Among its steps was hiring the Dallas-based consulting firm Riveron to conduct a comprehensive review with the intention of helping better position the project for federal funding.
Recommendations include administrative restructuring, improved communication and transparency about the project and messaging focused solely on flood control absent of economic development. The consultants said economic development opportunities are typically secondary benefits of major capital improvements projects and not the primary focus.
Earlier this month, the TRVA board adopted the recommendations, including eliminating the role of executive director and shifting J.D. Granger into a more limited role of flood control management within the TRWD. A program manager will be hired to coordinate communication among the project partners.
Granger is the son of U.S. Congresswoman Kay Granger, R-Fort Worth, who has been the champion of this project since its inception nearly 20 years ago. Speculation has raised concerns that the optics of nepotism has hindered federal fund appropriations for the project.
Granger, who earns more than $200,000 a year, continues in a management role although he now reports to TRWD general manager Jim Oliver. Granger’s oversight of recreation and entertainment has shifted to the TRWD and his responsibility for economic and land development has shifted to the city.
Also on Oct. 15, the City Council adopted resolutions that align development on Panther Island with city codes and standards and replace the TRVA name with Panther Island in city documents.
Besides the re-organization, various local officials, including Mayor Betsy Price, Republican U.S. Rep. Roger Williams, whose District 25 stretches from the southern Fort Worth area to Austin, and TRVA board President G. K. Maenius, who is also administrator of Tarrant County, have met with Trump administration officials to advocate for federal money for the project.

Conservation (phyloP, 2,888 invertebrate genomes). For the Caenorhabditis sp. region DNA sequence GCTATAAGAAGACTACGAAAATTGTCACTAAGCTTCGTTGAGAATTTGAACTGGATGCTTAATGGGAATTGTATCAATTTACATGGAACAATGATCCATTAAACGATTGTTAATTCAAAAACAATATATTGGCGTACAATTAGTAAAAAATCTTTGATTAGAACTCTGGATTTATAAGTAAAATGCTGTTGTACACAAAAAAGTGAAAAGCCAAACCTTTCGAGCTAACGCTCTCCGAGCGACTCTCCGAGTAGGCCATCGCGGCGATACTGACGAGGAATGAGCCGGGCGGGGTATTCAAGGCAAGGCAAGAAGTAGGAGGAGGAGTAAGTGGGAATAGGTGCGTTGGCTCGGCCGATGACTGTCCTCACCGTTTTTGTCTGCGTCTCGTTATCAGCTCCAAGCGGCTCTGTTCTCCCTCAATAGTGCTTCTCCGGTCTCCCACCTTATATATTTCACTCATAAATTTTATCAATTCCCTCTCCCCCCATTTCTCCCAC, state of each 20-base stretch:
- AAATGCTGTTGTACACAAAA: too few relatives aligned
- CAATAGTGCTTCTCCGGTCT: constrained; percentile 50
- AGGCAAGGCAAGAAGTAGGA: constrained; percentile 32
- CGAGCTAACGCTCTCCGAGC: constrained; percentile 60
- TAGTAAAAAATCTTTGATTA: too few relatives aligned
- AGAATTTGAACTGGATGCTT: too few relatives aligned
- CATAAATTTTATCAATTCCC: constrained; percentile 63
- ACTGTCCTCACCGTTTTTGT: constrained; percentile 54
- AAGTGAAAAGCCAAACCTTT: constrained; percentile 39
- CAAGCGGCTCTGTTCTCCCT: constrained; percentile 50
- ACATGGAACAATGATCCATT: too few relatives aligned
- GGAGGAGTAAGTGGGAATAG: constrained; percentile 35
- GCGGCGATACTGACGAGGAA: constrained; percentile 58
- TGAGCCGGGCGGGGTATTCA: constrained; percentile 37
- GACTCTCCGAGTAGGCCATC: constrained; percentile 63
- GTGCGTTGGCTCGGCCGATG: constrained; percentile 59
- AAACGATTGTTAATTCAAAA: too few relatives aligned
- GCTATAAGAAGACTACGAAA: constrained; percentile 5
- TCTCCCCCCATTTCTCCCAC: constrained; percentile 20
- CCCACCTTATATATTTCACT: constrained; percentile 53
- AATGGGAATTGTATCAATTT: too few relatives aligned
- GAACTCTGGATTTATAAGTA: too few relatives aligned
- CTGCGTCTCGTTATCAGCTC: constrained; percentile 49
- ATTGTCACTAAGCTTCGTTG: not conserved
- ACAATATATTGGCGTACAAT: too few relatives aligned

Price and Williams, who met with Trump’s Acting Chief of Staff, Mick Mulvaney, walked away optimistic that the project could receive up to $250 million – about half of the amount the Corps authorized – for increased flood control protection.
But the uncertainty of the funding, including the possibility that more critical needs in other parts of the country with supersede Panther Island, has Cooke concerned whether any more local money should be spent. He compared it to a “Catch 22” situation.
TRWD officials want to lengthen the TIF and issue bonds to pay for relocating and up-sizing utilities on in the Panther Island zone as a gateway for development. The utility work would be the responsibility of the city and Cooke said the cost is estimated at about $80 million.
“We’re not saying that we won’t extend the TIF but we want to make sure these other things are going to fall in place, too, like the federal funding,” Cooke has said.
Newby said moving up siting the utilities is critical to make the construction zone “shovel ready” should federal funds be allocated. If the area isn’t ready for the Corps to dig the channel, the federal money might be re-allocated somewhere else, she said.
“Without the TIF extension, we can’t issue the bonds so the project can’t move forward,” Newby said. “We are already nine months behind schedule. The longer we delay, the more expensive the project becomes.
“We already have more than $300 million of local money invested,” she said. “Are we going to just let that go?”